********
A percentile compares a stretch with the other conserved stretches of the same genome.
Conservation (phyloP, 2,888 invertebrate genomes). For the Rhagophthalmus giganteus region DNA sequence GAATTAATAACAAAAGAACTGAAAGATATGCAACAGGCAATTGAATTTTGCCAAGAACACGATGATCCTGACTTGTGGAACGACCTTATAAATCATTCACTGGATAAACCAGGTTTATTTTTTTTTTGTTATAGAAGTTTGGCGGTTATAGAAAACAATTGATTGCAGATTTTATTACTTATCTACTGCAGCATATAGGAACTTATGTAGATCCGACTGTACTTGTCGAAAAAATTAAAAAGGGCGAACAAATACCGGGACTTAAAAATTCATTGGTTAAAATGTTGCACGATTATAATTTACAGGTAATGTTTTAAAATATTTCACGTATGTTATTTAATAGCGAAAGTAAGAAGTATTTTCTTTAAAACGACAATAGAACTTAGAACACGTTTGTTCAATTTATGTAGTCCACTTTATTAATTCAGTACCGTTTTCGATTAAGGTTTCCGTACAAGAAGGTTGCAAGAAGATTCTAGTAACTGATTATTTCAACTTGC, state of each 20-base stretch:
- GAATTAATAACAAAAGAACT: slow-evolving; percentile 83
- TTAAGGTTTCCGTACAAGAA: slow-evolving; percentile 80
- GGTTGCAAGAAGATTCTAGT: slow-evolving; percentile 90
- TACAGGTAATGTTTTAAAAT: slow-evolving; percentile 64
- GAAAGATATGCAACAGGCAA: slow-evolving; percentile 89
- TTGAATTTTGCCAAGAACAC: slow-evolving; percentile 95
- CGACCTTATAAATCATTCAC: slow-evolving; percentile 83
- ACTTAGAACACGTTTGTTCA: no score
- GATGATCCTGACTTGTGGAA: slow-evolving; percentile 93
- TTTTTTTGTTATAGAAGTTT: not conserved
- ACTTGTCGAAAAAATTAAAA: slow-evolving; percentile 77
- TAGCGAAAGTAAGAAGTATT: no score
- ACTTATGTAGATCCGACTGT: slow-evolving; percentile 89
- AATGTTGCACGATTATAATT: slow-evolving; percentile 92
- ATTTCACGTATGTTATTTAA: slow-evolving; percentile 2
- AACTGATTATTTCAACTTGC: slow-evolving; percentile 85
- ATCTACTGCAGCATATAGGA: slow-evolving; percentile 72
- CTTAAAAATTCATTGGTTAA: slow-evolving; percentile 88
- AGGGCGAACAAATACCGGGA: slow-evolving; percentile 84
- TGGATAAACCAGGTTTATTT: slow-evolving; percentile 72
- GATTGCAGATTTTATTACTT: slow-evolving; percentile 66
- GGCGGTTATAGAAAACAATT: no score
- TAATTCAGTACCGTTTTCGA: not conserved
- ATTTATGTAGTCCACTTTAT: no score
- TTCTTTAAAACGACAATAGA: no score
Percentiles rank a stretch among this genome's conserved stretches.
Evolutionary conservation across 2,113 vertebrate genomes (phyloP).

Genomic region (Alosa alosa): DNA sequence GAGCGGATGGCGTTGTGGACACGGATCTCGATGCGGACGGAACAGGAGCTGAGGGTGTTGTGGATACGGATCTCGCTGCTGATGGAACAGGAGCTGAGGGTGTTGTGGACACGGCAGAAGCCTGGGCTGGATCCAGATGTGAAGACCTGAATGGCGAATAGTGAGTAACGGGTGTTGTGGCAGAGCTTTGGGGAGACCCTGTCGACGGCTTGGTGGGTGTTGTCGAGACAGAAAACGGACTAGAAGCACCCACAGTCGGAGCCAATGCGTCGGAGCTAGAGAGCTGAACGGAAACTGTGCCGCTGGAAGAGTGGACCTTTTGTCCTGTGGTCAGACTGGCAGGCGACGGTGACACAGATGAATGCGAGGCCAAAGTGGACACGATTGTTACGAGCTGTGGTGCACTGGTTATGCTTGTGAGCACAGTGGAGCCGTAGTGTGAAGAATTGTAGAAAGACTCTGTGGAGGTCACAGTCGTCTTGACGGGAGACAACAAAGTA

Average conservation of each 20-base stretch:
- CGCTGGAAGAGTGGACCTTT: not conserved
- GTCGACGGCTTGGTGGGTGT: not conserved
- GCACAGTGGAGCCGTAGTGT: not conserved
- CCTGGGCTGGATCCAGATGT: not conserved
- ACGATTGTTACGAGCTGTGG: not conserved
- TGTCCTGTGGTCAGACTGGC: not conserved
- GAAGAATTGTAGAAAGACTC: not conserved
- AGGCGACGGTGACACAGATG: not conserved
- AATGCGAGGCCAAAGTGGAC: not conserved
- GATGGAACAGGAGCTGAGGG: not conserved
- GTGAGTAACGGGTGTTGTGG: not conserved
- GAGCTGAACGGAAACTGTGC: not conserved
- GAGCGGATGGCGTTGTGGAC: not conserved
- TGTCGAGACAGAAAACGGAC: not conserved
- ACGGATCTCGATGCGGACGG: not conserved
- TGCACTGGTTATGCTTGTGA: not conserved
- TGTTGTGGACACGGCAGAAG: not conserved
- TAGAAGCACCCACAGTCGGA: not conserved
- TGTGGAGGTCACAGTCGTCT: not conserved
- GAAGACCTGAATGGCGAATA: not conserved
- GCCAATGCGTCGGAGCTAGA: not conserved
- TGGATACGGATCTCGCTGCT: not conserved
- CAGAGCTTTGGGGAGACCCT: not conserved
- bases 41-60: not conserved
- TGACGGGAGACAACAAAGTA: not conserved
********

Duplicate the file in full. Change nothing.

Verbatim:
A percentile compares a stretch with the other conserved stretches of the same genome.
Conservation (phyloP, 2,888 invertebrate genomes). For the Rhagophthalmus giganteus region DNA sequence GAATTAATAACAAAAGAACTGAAAGATATGCAACAGGCAATTGAATTTTGCCAAGAACACGATGATCCTGACTTGTGGAACGACCTTATAAATCATTCACTGGATAAACCAGGTTTATTTTTTTTTTGTTATAGAAGTTTGGCGGTTATAGAAAACAATTGATTGCAGATTTTATTACTTATCTACTGCAGCATATAGGAACTTATGTAGATCCGACTGTACTTGTCGAAAAAATTAAAAAGGGCGAACAAATACCGGGACTTAAAAATTCATTGGTTAAAATGTTGCACGATTATAATTTACAGGTAATGTTTTAAAATATTTCACGTATGTTATTTAATAGCGAAAGTAAGAAGTATTTTCTTTAAAACGACAATAGAACTTAGAACACGTTTGTTCAATTTATGTAGTCCACTTTATTAATTCAGTACCGTTTTCGATTAAGGTTTCCGTACAAGAAGGTTGCAAGAAGATTCTAGTAACTGATTATTTCAACTTGC, state of each 20-base stretch:
- GAATTAATAACAAAAGAACT: slow-evolving; percentile 83
- TTAAGGTTTCCGTACAAGAA: slow-evolving; percentile 80
- GGTTGCAAGAAGATTCTAGT: slow-evolving; percentile 90
- TACAGGTAATGTTTTAAAAT: slow-evolving; percentile 64
- GAAAGATATGCAACAGGCAA: slow-evolving; percentile 89
- TTGAATTTTGCCAAGAACAC: slow-evolving; percentile 95
- CGACCTTATAAATCATTCAC: slow-evolving; percentile 83
- ACTTAGAACACGTTTGTTCA: no score
- GATGATCCTGACTTGTGGAA: slow-evolving; percentile 93
- TTTTTTTGTTATAGAAGTTT: not conserved
- ACTTGTCGAAAAAATTAAAA: slow-evolving; percentile 77
- TAGCGAAAGTAAGAAGTATT: no score
- ACTTATGTAGATCCGACTGT: slow-evolving; percentile 89
- AATGTTGCACGATTATAATT: slow-evolving; percentile 92
- ATTTCACGTATGTTATTTAA: slow-evolving; percentile 2
- AACTGATTATTTCAACTTGC: slow-evolving; percentile 85
- ATCTACTGCAGCATATAGGA: slow-evolving; percentile 72
- CTTAAAAATTCATTGGTTAA: slow-evolving; percentile 88
- AGGGCGAACAAATACCGGGA: slow-evolving; percentile 84
- TGGATAAACCAGGTTTATTT: slow-evolving; percentile 72
- GATTGCAGATTTTATTACTT: slow-evolving; percentile 66
- GGCGGTTATAGAAAACAATT: no score
- TAATTCAGTACCGTTTTCGA: not conserved
- ATTTATGTAGTCCACTTTAT: no score
- TTCTTTAAAACGACAATAGA: no score
Percentiles rank a stretch among this genome's conserved stretches.
Evolutionary conservation across 2,113 vertebrate genomes (phyloP).

Genomic region (Alosa alosa): DNA sequence GAGCGGATGGCGTTGTGGACACGGATCTCGATGCGGACGGAACAGGAGCTGAGGGTGTTGTGGATACGGATCTCGCTGCTGATGGAACAGGAGCTGAGGGTGTTGTGGACACGGCAGAAGCCTGGGCTGGATCCAGATGTGAAGACCTGAATGGCGAATAGTGAGTAACGGGTGTTGTGGCAGAGCTTTGGGGAGACCCTGTCGACGGCTTGGTGGGTGTTGTCGAGACAGAAAACGGACTAGAAGCACCCACAGTCGGAGCCAATGCGTCGGAGCTAGAGAGCTGAACGGAAACTGTGCCGCTGGAAGAGTGGACCTTTTGTCCTGTGGTCAGACTGGCAGGCGACGGTGACACAGATGAATGCGAGGCCAAAGTGGACACGATTGTTACGAGCTGTGGTGCACTGGTTATGCTTGTGAGCACAGTGGAGCCGTAGTGTGAAGAATTGTAGAAAGACTCTGTGGAGGTCACAGTCGTCTTGACGGGAGACAACAAAGTA

Average conservation of each 20-base stretch:
- CGCTGGAAGAGTGGACCTTT: not conserved
- GTCGACGGCTTGGTGGGTGT: not conserved
- GCACAGTGGAGCCGTAGTGT: not conserved
- CCTGGGCTGGATCCAGATGT: not conserved
- ACGATTGTTACGAGCTGTGG: not conserved
- TGTCCTGTGGTCAGACTGGC: not conserved
- GAAGAATTGTAGAAAGACTC: not conserved
- AGGCGACGGTGACACAGATG: not conserved
- AATGCGAGGCCAAAGTGGAC: not conserved
- GATGGAACAGGAGCTGAGGG: not conserved
- GTGAGTAACGGGTGTTGTGG: not conserved
- GAGCTGAACGGAAACTGTGC: not conserved
- GAGCGGATGGCGTTGTGGAC: not conserved
- TGTCGAGACAGAAAACGGAC: not conserved
- ACGGATCTCGATGCGGACGG: not conserved
- TGCACTGGTTATGCTTGTGA: not conserved
- TGTTGTGGACACGGCAGAAG: not conserved
- TAGAAGCACCCACAGTCGGA: not conserved
- TGTGGAGGTCACAGTCGTCT: not conserved
- GAAGACCTGAATGGCGAATA: not conserved
- GCCAATGCGTCGGAGCTAGA: not conserved
- TGGATACGGATCTCGCTGCT: not conserved
- CAGAGCTTTGGGGAGACCCT: not conserved
- bases 41-60: not conserved
- TGACGGGAGACAACAAAGTA: not conserved